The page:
Its ink has blanched and in the signs
Is visible the clumsiness of the mind
That only manages to tangle the bright shadows.

We try to read it, we wonder
Who in our memory is thinking of us,
Except that it's summer again; and we can see
The leaves beneath the flakes, and the heat
Rising like mist from the absent soil.

- found in The Vintage Book of Contemporary World Poetry

And so now I bring you to the snow days:

And back to our path along the highway.

Okay, yes, too many photos. But I love the way the snow rests on branches and on leaves. It never really lasts long - it melts down, blows off. But when it's fresh and newly settling - it's so pretty.

I should also say it's been very cold. When I walk, I don't look at all glamorous. Two pairs of pants, 3 shirts, big coat, toque, huge scarf (which I tuck my camera under - which is wrapped in a plastic bag when the snow is falling) and giant pair of Sorel boots.

No one is more cheerful about the cold and snow, though, than this guy. 

Here we are at the last photo :) This odd little winter wonderland right beside the noisy highway. 

I'll end with my usual list of stuff. 

Want to read: Elizabeth Strout's forthcoming Lucy Barton. My interest was piqued after reading this article with the following quote:

Ultimately, the writer’s wisdom and authority might come from trusting one’s talent. As Sarah Payne says to Lucy’s writing class in Arizona, “You will have only one story. You’ll write your one story many ways. Don’t ever worry about story. You have only one.”

I've never stopped reading the poetry of Wislawa Szymborska. Have you?

I do love purses, but have long ago discovered that the best way to collect them is on Pinterest. 

So, I'm going to end with a smallish pressure, honest. But if you've read Rumi and the Red Handbag and are on Goodreads or use Amazon.....might you consider rating it or leaving a short review? Apparently these things matter. Thank you.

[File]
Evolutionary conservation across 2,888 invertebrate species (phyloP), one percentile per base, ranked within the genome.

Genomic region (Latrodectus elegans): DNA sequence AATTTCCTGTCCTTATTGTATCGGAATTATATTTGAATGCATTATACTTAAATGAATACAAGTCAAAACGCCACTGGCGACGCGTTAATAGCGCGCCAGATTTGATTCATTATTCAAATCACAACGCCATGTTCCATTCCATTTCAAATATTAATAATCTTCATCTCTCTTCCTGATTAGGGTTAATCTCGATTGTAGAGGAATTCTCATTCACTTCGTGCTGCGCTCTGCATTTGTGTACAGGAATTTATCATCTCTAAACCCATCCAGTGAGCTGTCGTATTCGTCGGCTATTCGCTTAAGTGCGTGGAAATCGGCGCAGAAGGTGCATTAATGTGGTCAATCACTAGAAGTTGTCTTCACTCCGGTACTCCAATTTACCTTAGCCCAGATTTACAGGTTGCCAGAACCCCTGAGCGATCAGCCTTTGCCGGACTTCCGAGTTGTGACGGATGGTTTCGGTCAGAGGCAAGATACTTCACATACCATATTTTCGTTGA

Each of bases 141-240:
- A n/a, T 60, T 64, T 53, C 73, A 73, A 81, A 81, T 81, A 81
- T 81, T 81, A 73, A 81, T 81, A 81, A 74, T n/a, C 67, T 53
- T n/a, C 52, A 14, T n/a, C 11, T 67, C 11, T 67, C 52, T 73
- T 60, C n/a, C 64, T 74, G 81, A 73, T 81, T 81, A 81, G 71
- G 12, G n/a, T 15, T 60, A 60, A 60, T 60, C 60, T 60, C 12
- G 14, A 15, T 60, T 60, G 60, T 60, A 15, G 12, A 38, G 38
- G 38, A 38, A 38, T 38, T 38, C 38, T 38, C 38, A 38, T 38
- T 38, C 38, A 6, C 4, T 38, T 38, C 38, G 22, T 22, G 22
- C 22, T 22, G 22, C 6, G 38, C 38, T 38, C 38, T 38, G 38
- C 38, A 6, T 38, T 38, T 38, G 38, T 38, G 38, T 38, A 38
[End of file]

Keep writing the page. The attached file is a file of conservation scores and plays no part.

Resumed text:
This came to mind partly because of the review the lovely and eloquent Diane Schuller wrote recently on my last book, Asking

Wishing you a calm week ahead, full of poetry, and dreams of what is possible. 

- Shawna


  1. Thanks as always, for saving me with your posts and photos, over and over again. Your blog is perfect just as it is.

    Have you seen this poem?

    And oh, managed to order your book from an Indian online shopping site, infibeam.

    1. Thanks for the poem, Asha! and thanks so much for finding the book! So cool of you.

  2. I love the poem "Famous." I also love your photos of frost and snow and the mental image of you fully covered with so many layers is precious. Thank you.

    1. Thanks, this. I'm so bundled up no one would know me :)

  3. That is such a fabulou interview, Shawna and I hope that wonderful things continue to happen for you. Love the Wheatley poem, hope you don't mind if I share it on FB. Your! And I'm always amazed by your winter images, you find such beautiful, unique perspectives. I'll be back later tonight to check out your links.

    1. I feel like I need to read that poem every day. Xo

  4. Shawna, gosh thank you so much for your kind words. I do have to say I have been quite disappointed to see a few reviews but with no words whatsoever -- it's the words that make a difference and that will entice (or convince) a reader to open the book.

    As usual, so many lovely thoughts and images here but I'm still incredibly drawn to the poem by Naomi Shihab Nye, particularly the final 3 lines. I may have to quote that one day.

    As I was reading this post and browsing the photos I realized something: that I too have a love affair with certain trees. Or maybe it's all trees and that I have some favourites. When I lived on the farm I was always taking photos of the trees but not as much here on the West Coast. Yet I continue to be drawn to the trees. I've begun a 365 project this year to become re-aquainted with my camera so perhaps trees will begin to reappear. Oh dear, haven't I become all wordy. Oops sorry. Until next week. :-)

    1. Not wordy at all! lol. Thanks, Diane. I SO appreciate your review. It's true - I think that a few words about a book make a huge difference. I've been blessed with a lot of word of mouth about this one. Can't complain :) xo

  5. I love the poem you began with, it's wonderful. I have also enjoyed your photos! They're beautiful. Thanks for sharing your thoughts and inspirations.

  6. Thanks, Cathy! Thanks for being here.